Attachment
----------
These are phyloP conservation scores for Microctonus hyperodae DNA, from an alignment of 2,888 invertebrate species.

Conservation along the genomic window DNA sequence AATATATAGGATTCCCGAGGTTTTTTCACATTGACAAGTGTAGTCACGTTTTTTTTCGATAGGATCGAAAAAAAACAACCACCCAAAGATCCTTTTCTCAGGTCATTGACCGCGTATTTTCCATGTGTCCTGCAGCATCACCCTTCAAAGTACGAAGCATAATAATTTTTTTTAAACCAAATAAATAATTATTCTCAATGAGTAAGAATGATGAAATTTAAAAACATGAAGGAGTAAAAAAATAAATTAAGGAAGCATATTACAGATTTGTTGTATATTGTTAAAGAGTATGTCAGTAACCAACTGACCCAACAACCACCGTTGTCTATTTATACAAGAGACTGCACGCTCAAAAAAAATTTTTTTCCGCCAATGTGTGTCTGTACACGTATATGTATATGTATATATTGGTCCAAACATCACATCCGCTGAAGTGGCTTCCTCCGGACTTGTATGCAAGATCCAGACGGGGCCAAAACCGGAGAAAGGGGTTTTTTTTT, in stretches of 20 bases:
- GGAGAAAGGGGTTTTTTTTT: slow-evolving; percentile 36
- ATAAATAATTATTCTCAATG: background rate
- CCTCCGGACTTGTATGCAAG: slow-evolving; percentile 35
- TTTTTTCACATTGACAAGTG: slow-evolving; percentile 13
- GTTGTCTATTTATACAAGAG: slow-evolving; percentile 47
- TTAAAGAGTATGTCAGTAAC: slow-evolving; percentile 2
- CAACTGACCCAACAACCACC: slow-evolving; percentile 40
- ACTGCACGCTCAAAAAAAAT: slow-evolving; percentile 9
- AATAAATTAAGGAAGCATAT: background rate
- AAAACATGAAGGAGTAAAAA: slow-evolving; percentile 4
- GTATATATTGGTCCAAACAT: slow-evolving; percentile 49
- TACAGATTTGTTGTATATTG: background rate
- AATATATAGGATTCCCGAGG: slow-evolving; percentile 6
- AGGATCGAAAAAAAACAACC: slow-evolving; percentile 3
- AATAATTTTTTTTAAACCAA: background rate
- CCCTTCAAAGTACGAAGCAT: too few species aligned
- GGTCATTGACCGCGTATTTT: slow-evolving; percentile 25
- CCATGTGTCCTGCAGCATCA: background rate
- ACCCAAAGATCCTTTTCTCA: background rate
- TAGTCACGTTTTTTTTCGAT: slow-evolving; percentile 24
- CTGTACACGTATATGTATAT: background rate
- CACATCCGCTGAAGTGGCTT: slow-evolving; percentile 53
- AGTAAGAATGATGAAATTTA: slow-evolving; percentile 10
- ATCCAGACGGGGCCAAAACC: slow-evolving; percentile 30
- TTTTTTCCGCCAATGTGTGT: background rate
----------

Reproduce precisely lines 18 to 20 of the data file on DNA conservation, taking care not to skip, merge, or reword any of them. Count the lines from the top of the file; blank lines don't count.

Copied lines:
- CCCTTCAAAGTACGAAGCAT: too few species aligned
- GGTCATTGACCGCGTATTTT: slow-evolving; percentile 25
- CCATGTGTCCTGCAGCATCA: background rate